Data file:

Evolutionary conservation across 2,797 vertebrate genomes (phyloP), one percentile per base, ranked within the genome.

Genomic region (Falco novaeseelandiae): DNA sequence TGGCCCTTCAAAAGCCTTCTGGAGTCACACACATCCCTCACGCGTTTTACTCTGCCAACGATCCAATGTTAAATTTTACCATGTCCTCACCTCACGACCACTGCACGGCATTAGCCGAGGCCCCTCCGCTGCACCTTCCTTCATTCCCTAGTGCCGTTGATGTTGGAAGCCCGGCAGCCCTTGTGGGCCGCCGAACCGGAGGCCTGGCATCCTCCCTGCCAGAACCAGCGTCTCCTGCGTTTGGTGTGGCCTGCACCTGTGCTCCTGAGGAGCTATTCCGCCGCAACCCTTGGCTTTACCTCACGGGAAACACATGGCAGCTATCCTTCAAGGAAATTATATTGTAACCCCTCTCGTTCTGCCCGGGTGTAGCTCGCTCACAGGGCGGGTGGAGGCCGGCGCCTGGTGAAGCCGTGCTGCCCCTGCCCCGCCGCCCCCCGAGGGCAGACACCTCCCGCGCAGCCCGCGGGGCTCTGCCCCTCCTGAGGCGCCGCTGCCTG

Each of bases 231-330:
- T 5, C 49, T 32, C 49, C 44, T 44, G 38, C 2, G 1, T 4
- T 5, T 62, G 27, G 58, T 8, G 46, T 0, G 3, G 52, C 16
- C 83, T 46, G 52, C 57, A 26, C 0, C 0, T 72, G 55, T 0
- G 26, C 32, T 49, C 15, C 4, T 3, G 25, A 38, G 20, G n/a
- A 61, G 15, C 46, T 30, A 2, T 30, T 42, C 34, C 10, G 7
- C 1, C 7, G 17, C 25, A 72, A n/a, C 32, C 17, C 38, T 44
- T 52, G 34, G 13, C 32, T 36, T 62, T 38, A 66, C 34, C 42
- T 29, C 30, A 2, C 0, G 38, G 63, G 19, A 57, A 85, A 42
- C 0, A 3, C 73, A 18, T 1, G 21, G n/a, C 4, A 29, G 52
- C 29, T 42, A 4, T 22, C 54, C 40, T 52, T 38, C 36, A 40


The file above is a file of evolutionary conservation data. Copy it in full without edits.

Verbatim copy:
Evolutionary conservation across 2,797 vertebrate genomes (phyloP), one percentile per base, ranked within the genome.

Genomic region (Falco novaeseelandiae): DNA sequence TGGCCCTTCAAAAGCCTTCTGGAGTCACACACATCCCTCACGCGTTTTACTCTGCCAACGATCCAATGTTAAATTTTACCATGTCCTCACCTCACGACCACTGCACGGCATTAGCCGAGGCCCCTCCGCTGCACCTTCCTTCATTCCCTAGTGCCGTTGATGTTGGAAGCCCGGCAGCCCTTGTGGGCCGCCGAACCGGAGGCCTGGCATCCTCCCTGCCAGAACCAGCGTCTCCTGCGTTTGGTGTGGCCTGCACCTGTGCTCCTGAGGAGCTATTCCGCCGCAACCCTTGGCTTTACCTCACGGGAAACACATGGCAGCTATCCTTCAAGGAAATTATATTGTAACCCCTCTCGTTCTGCCCGGGTGTAGCTCGCTCACAGGGCGGGTGGAGGCCGGCGCCTGGTGAAGCCGTGCTGCCCCTGCCCCGCCGCCCCCCGAGGGCAGACACCTCCCGCGCAGCCCGCGGGGCTCTGCCCCTCCTGAGGCGCCGCTGCCTG

Each of bases 231-330:
- T 5, C 49, T 32, C 49, C 44, T 44, G 38, C 2, G 1, T 4
- T 5, T 62, G 27, G 58, T 8, G 46, T 0, G 3, G 52, C 16
- C 83, T 46, G 52, C 57, A 26, C 0, C 0, T 72, G 55, T 0
- G 26, C 32, T 49, C 15, C 4, T 3, G 25, A 38, G 20, G n/a
- A 61, G 15, C 46, T 30, A 2, T 30, T 42, C 34, C 10, G 7
- C 1, C 7, G 17, C 25, A 72, A n/a, C 32, C 17, C 38, T 44
- T 52, G 34, G 13, C 32, T 36, T 62, T 38, A 66, C 34, C 42
- T 29, C 30, A 2, C 0, G 38, G 63, G 19, A 57, A 85, A 42
- C 0, A 3, C 73, A 18, T 1, G 21, G n/a, C 4, A 29, G 52
- C 29, T 42, A 4, T 22, C 54, C 40, T 52, T 38, C 36, A 40